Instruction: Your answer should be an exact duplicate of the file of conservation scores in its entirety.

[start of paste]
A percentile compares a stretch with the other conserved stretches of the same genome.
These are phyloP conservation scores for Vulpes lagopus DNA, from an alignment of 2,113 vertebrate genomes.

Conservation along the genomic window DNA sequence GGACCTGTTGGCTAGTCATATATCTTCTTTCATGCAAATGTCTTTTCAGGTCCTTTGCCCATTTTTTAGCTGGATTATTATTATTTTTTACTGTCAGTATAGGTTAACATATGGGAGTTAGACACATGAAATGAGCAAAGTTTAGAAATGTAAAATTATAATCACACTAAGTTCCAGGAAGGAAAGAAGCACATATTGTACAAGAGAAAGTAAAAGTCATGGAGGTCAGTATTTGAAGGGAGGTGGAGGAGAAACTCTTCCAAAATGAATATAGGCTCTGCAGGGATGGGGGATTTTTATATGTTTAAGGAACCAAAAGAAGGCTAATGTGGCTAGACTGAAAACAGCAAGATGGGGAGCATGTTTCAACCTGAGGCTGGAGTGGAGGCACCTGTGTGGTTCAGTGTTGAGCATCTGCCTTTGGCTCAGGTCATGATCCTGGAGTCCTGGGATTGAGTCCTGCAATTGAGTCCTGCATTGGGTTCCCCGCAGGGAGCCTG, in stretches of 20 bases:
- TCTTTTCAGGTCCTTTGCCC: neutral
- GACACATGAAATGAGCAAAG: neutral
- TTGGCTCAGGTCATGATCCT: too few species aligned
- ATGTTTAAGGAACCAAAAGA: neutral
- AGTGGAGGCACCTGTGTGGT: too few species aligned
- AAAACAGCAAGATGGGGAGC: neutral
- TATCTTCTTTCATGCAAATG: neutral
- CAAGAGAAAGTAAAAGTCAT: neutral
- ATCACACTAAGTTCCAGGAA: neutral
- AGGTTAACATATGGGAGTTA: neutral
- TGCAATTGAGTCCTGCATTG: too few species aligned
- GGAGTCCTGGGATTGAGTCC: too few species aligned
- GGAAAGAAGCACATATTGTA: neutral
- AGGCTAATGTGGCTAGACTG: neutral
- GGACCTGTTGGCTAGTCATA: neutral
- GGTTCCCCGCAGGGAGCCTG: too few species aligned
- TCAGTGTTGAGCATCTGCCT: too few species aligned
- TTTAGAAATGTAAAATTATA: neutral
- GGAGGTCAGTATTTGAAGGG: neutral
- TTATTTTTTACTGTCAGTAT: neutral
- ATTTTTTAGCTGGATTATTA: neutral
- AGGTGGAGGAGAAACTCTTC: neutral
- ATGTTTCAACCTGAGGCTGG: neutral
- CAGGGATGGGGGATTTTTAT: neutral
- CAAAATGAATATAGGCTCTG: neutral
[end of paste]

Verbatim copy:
A percentile compares a stretch with the other conserved stretches of the same genome.
These are phyloP conservation scores for Vulpes lagopus DNA, from an alignment of 2,113 vertebrate genomes.

Conservation along the genomic window DNA sequence GGACCTGTTGGCTAGTCATATATCTTCTTTCATGCAAATGTCTTTTCAGGTCCTTTGCCCATTTTTTAGCTGGATTATTATTATTTTTTACTGTCAGTATAGGTTAACATATGGGAGTTAGACACATGAAATGAGCAAAGTTTAGAAATGTAAAATTATAATCACACTAAGTTCCAGGAAGGAAAGAAGCACATATTGTACAAGAGAAAGTAAAAGTCATGGAGGTCAGTATTTGAAGGGAGGTGGAGGAGAAACTCTTCCAAAATGAATATAGGCTCTGCAGGGATGGGGGATTTTTATATGTTTAAGGAACCAAAAGAAGGCTAATGTGGCTAGACTGAAAACAGCAAGATGGGGAGCATGTTTCAACCTGAGGCTGGAGTGGAGGCACCTGTGTGGTTCAGTGTTGAGCATCTGCCTTTGGCTCAGGTCATGATCCTGGAGTCCTGGGATTGAGTCCTGCAATTGAGTCCTGCATTGGGTTCCCCGCAGGGAGCCTG, in stretches of 20 bases:
- TCTTTTCAGGTCCTTTGCCC: neutral
- GACACATGAAATGAGCAAAG: neutral
- TTGGCTCAGGTCATGATCCT: too few species aligned
- ATGTTTAAGGAACCAAAAGA: neutral
- AGTGGAGGCACCTGTGTGGT: too few species aligned
- AAAACAGCAAGATGGGGAGC: neutral
- TATCTTCTTTCATGCAAATG: neutral
- CAAGAGAAAGTAAAAGTCAT: neutral
- ATCACACTAAGTTCCAGGAA: neutral
- AGGTTAACATATGGGAGTTA: neutral
- TGCAATTGAGTCCTGCATTG: too few species aligned
- GGAGTCCTGGGATTGAGTCC: too few species aligned
- GGAAAGAAGCACATATTGTA: neutral
- AGGCTAATGTGGCTAGACTG: neutral
- GGACCTGTTGGCTAGTCATA: neutral
- GGTTCCCCGCAGGGAGCCTG: too few species aligned
- TCAGTGTTGAGCATCTGCCT: too few species aligned
- TTTAGAAATGTAAAATTATA: neutral
- GGAGGTCAGTATTTGAAGGG: neutral
- TTATTTTTTACTGTCAGTAT: neutral
- ATTTTTTAGCTGGATTATTA: neutral
- AGGTGGAGGAGAAACTCTTC: neutral
- ATGTTTCAACCTGAGGCTGG: neutral
- CAGGGATGGGGGATTTTTAT: neutral
- CAAAATGAATATAGGCTCTG: neutral